I use several different software options when it comes to collaboration and organizing to-do lists, but a freelance client of mine introduced me to Trello a few months ago, and it is taking over my freelance operation. I not only started to notice that many freelancers are using Trello, but numerous articles are popping up about how authors use Trello to outline their books. This Trello review is put together so that anyone can understand the power of Trello for their career, but I also outline its benefits to writers at the end.
Let’s have a look.
What is Trello?
Trello is a simple collaboration tool, organized into several boards so that multiple people can connect on those boards and see the status of a project at any particular point. You can also use it for personal tasks and to manage your to-do list, since it works similar to a scrum board, where people move one item in the To-Do list over to the Doing list and then finally over to the Done list.
Why is it becoming so popular in various industries? It’s extremely simple and clear to view the work process, and the company allows other apps and software to integrate with it.
The Primary Features
- It syncs with and works on just about any device
- Invite as many people as you want to view and edit your boards
- Create discussions with comments
- Similar to Facebook, you get a notification whenever someone changes something
- Add due dates and checklists on your board
- With integrations you can time how long each task takes and put this in a graph
- The free account gets tons of features
- Search for old cards and boards
- Click and drag for easy card reorganization
- Add details and upload files to every card you create
- It even works fine offline and then syncs up once you find a hotspot
Why it Works Wonders for Writers
When I started looking at Trello I noticed how quick and easy one of my clients was able to manage the many writers she works with. All she had to do was simply create a blog post title she wanted written and Trello notified the writer. The writer moved the card to the In Progress board and once completed they moved the card to the Completed board, notifying the editor of the changes.
Below you can see part of my main screen when I log into my Trello account. I can see the link to my primary freelance writing task list, the link to my blog, a few boards that were shared with me and my own personal list of tasks.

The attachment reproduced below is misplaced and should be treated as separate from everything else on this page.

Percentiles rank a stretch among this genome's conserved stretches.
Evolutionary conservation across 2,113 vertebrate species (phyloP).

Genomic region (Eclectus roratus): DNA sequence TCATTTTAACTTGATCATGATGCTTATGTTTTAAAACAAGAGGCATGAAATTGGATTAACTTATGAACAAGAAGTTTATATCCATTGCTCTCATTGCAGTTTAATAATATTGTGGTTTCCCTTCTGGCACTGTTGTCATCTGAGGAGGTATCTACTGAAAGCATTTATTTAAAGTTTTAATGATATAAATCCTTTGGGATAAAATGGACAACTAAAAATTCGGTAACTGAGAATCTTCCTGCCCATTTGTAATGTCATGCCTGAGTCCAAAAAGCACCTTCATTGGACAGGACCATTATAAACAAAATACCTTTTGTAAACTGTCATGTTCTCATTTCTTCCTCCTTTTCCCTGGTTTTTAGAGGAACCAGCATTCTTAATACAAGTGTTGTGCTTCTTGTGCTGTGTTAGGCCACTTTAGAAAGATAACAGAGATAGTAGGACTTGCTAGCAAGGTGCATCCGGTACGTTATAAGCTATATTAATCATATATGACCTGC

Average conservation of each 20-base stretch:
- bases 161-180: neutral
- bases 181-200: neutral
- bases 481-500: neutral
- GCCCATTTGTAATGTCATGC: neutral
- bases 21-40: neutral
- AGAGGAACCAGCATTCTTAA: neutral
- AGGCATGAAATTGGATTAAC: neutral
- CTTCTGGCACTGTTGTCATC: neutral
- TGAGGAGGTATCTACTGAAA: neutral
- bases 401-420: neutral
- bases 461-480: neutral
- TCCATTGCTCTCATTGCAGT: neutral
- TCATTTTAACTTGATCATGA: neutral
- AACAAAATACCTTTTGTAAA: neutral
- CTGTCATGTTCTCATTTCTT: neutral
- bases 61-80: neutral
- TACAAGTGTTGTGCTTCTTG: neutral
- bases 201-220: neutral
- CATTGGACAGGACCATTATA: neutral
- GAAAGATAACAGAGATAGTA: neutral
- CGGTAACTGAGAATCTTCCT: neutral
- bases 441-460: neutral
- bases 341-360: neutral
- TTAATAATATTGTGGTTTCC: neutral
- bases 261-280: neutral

Authors Use It For Planning Books
Countless articles have popped up online about authors using the Trello boards as a way to plot and structure novels and other stories. Douglas Shand is one of the more popular ones, since he actually won an award from the Trello company for plotting his entire book with the software. It works similar to the Scrivener notecard system, except these cards are much easier to move around and fiddle with while you stress out about story order or arc.
For example, you might create a board called Characters, with pictures and descriptions about their lives. This is similar to how I create my characters in Pinterest, except I can’t just click and drag the cards around in Pinterest. Chapter outlines are known to work well in Trello along with random ideas, plot development and character changes.
I included the default Guide text in the screenshot below so you can see what other features and cool things you can do with Trello.
Freelancers Use It For Managing Writers, Clients and Workflow
Although I haven’t started using Trello for writing stories, I’m headfirst in the system for my freelance writing business. Ever since I saw how smoothly it worked for my one client, I introduced it to another and started using it for all of my own freelance tasks. I even scrapped my longtime to-do list app, Wunderlist.
As you can see it’s quite simple; I have a To Do, Doing and Done board for every single project I encounter. I even throw in simple reminders so that I know they eventually get done throughout the day. I mentioned earlier that there are integrations to make Trello even more powerful. The primary integration I use is called Harvest.
Click here to see how to install Harvest with Trello. It basically lets me time how long each of these tasks take. After that, Harvest returns a daily and weekly time sheet so I know if I’m wasting any time on some items. I primarily use it to ensure I reach above 40 hours every week.
Yes my boards are a tad sloppy since I work fast in Trello, but the system is ideal for working with other writers on your team. If you are a magazine or blog editor, think of how easy it would be if you didn’t have to send out an email every time a new Title needed to be written. Just place something in the To Do board and the writer sees that they need to write it.
When they complete the article you are notified again to edit and review the piece.
Let me know in the comments section if you have any questions about this Trello review. If you plan on trying out Trello share your thoughts.